Shirakawa Pledges Japan Easing Amid Political Pressure
“The BOJ will pursue powerful easing” to help overcome deflation and put the economy on a sustainable growth path, Shirakawa said at a branch manager meeting in Tokyo today, reaffirming the stance. Stimulus measures announced Feb. 14 drove down the yen, aiding exporters.
Ruling party lawmaker Tsutomu Okubo said yesterday further stimulus by the BOJ would weaken the yen more effectively than currency intervention, an indication politicians will continue to press the central bank to expand its asset purchases. The BOJ refrained from easing policy at the meeting on April 10, fueling calls from DPJ lawmakers including Takeshi Miyazaki for them to take “bold and large-scale” action later this month.
“It’s obvious that the central bank’s policies have more influence over the currency than intervention,” Okubo, a Democratic Party of Japan lawmaker, said in an interview in Tokyo yesterday, citing the yen’s depreciation of more than 4 percent against the dollar since the BOJ’s February decision.
The yen traded at 80.96 per dollar as of 2:57 p.m. in Tokyo.
The upper house of the Diet last week rejected Ryutaro Kono’s nomination to the BOJ board, with some lawmakers saying they saw the BNP Paribas SA economist as insufficiently committed to easing.
Sense of Crisis
Kono said yesterday that large purchases of bonds by the BOJ have the potential to affect financial stability. He had “a strong sense of crisis” over the increasing number of people who want to revise the BOJ law, as central bank independence prevented “the lure of monetization,'' Kono said at a BNP Paribas event in Tokyo.
There are currently two vacancies on the central bank’s nine member board and Shirakawa is one of three board members whose term will expire early next year.
Former Bank of Japan (8301) deputy governors Toshiro Muto and Kazumasa Iwata are being talked about as possible candidates for the central bank’s top job, Nomura Securities Co. said in a note today. Muto worked at the Finance Ministry for 37 years and is chairman of the Daiwa Institute of Research, while Iwata is president of the Japan Center for Economic Research, a think- tank in Tokyo.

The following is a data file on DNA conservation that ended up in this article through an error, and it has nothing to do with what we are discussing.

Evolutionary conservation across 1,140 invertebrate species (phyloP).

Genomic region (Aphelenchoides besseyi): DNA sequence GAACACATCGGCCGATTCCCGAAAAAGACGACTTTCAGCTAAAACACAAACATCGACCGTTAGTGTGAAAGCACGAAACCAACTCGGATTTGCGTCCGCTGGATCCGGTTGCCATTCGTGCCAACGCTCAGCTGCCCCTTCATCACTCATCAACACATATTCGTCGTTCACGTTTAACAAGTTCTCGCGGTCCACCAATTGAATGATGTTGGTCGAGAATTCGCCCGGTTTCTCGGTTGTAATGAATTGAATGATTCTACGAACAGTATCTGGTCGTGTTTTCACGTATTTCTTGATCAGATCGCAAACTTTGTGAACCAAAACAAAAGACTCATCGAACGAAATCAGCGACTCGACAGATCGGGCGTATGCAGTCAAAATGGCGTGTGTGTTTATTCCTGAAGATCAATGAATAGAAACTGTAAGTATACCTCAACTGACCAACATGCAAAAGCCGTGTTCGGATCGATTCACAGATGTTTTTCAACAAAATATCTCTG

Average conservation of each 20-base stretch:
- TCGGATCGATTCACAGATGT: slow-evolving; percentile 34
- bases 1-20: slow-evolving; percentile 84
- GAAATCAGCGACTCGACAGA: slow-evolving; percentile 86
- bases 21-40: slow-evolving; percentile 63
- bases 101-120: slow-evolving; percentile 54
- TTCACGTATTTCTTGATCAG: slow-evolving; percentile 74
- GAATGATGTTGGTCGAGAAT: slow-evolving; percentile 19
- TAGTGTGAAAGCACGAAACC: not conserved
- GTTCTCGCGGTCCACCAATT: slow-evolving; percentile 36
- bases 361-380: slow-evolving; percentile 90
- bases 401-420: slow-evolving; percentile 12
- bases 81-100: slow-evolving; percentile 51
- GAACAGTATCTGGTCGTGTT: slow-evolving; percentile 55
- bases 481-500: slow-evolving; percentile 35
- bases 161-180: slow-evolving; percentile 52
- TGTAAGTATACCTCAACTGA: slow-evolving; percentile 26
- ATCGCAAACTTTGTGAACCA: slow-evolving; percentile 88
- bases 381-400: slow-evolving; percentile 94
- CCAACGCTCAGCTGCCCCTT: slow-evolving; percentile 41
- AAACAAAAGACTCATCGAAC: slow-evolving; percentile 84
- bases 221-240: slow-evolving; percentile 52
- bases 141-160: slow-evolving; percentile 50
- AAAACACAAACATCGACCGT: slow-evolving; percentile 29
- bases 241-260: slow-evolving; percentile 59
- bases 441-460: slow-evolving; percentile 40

“The two men are also regarded as being more open to easing action than Mr. Shirakawa,” Takahide Kiuchi, chief economist at Nomura said. Nomura did not speculate on possible nominees for the two vacant board seats.
Both Muto and Iwata were on the central bank board when it was pursuing quantitative easing by flooding the economy with cash while keeping the key interest rate near zero. The two weren’t made available to comment when contacted by Bloomberg News today.
Muto, whose nomination to head the bank in 2008 was rejected by lawmakers, said in a February interview that it was appropriate for the central bank to increase its purchases of government debt. Iwata, who has also sat on government panels on national strategy, said in a January interview that the government should allow the BOJ to create a 50 trillion yen ($618 billion) fund to buy foreign bonds to combat the yen’s gains.
“It’s appropriate for the BOJ to increase its buying of government bonds,” Muto said in the interview. If there isn’t an improvement in the economy and financial markets going forward, “the BOJ may have to shoulder a big burden depending on those developments.”
Elsewhere, payrolls in Australia rose more than economists forecast in March, climbing by 44,000, a statistics bureau report showed in Sydney today, almost seven times the median estimate of a 6,500 increase in a Bloomberg News survey of 24 economists. South Korea’s workforce increased last month, pushing the unemployment rate for March down to 3.4 percent.
In France, consumer prices probably rose 2.1 percent in March from a year earlier, according to an economist survey, and industrial production in India probably advanced 6.7 percent in February from a year earlier. Producer prices in the U.S. climbed 0.3 percent in March after increasing 0.4 percent the previous month, analysts surveyed said.
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